Thursday, May 21, 2015

Cherokee Fables: The Bird Tribes, Part 2

The ancient Cherokee’s connection to the “Bird Tribes” is fascinating and we are so fortunate that the elders and medicine men shared their stories with James Mooney in the 1870’s.  Here is the continuing account from his book, Myths of the Cherokee.
Raven on tree stumpThe raven (kâ’länû) is occasionally seen in the mountains, but is not prominent in folk belief, excepting in connection with the grewsome tales of the Raven Mocker (q. v.). In former times its name was sometimes assumed as a war title. The crow, so prominent in other tribal mythologies, does not seem to appear in that of the Cherokee. Three varieties of owls are recognized, each under a different name, viz: tskïlï’ [also tsigili], the dusky horned owl (Bubo virginianus saturatus); u’guku’, the barred or hooting owl (Syrnium nebulosum), and wa`huhu’, the screech owl (Megascops asio). The first of these names signifies a witch, the others being onomatopes. Owls and other night-crying birds are believed to be embodied ghosts or disguised witches, and their cry is dreaded as a sound of evil omen. If the eyes of a child be bathed with water in which one of the long wing or tail feathers of an owl has been soaked, the child will be able to keep awake all night. The feather must be found by chance, and not procured intentionally for the purpose. On the other hand, an application of water in which the feather of a blue jay, procured in the same way, has been soaked will make the child an early riser.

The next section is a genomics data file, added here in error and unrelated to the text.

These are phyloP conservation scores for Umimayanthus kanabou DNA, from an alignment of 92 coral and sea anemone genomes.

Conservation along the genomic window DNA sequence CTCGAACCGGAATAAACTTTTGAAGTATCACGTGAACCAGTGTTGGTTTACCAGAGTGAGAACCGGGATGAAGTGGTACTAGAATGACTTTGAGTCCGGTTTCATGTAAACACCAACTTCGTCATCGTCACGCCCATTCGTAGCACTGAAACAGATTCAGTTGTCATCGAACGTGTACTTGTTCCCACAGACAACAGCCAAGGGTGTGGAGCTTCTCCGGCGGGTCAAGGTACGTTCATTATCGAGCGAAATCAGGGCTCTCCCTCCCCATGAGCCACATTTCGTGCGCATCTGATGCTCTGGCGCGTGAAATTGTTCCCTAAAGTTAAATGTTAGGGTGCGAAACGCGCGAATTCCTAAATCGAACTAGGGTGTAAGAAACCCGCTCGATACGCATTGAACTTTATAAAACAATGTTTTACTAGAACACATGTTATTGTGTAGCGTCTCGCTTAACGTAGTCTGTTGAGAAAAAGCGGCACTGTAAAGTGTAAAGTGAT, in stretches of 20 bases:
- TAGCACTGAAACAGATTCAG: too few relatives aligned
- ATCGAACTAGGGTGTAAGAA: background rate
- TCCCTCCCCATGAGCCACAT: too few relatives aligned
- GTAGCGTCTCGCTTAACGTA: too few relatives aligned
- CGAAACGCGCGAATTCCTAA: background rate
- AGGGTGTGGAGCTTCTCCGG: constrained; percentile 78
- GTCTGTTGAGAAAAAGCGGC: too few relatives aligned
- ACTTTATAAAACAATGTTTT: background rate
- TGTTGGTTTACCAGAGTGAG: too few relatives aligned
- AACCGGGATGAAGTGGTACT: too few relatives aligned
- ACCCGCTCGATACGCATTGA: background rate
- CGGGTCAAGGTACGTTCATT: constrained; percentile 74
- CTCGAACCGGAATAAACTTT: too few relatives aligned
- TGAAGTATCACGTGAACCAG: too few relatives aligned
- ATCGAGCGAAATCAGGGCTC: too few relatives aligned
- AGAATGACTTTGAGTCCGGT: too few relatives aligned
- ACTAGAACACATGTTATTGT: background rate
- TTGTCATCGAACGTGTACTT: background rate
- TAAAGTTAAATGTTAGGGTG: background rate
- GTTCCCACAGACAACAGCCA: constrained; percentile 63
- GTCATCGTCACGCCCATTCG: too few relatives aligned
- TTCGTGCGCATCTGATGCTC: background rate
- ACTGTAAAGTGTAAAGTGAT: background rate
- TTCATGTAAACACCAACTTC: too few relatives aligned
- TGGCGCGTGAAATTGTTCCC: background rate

Thursday, May 14, 2015

Cherokee Fables: Bird Tribes, Part 1

The sky is the flyway of the bird, whose freedom is to light and go at will … .  When evening shadows fall upon the earth and a lone jet cuts the puffy clouds with straight lines, it does not bother the birds.  They chirp and murmur night sounds and settle down to sleep.  We forget and think we are all there is. –Joyce Sequichie Hifler (A Cherokee Feast of Days, Volume 2)
This morning (Monday, May 11, 2015) while I brushed the snow off our solar panels, my best friend Näkwïsï’ (Meadowlark) serenaded loudly, proudly, and eloquently from the flocked lawn.  He was not serenading for me but for a beautiful, quiet lady wearing a golden blouse adorned with a black necklace.  She pretended to ignore him knowing it would inspire him to sing bolder and more melodious; to be more inventive and creative; to be more alluring and beguiling.  She has the heart of a woman and he the heart of a man in courtship and it is beautiful. [listen to a pretty nakwisi
And so I am inspired to share the beautiful concept of the Cherokee bird tribes as told by a Cherokee Medicine man to James Mooney in 1887-90.

Saturday, May 9, 2015

Cherokee Fables: The Rabbit and the Possum after a Wife

Spring is here and with the month of May comes the season for weddings!  The ancient Cherokee told a funny story about the devious rabbit and the lazy possum who decide to team up to find wives.
In most of the stories involving the rabbit, the Cherokee portrayed them as clever, devious, and the penultimate trickster.  The Cherokee rabbit fables are so similar to the “Uncle Remus” and “Brer Rabbit” fables, that I think they must be connected.  [refer to my article: Tar Baby vs Tar Wolf]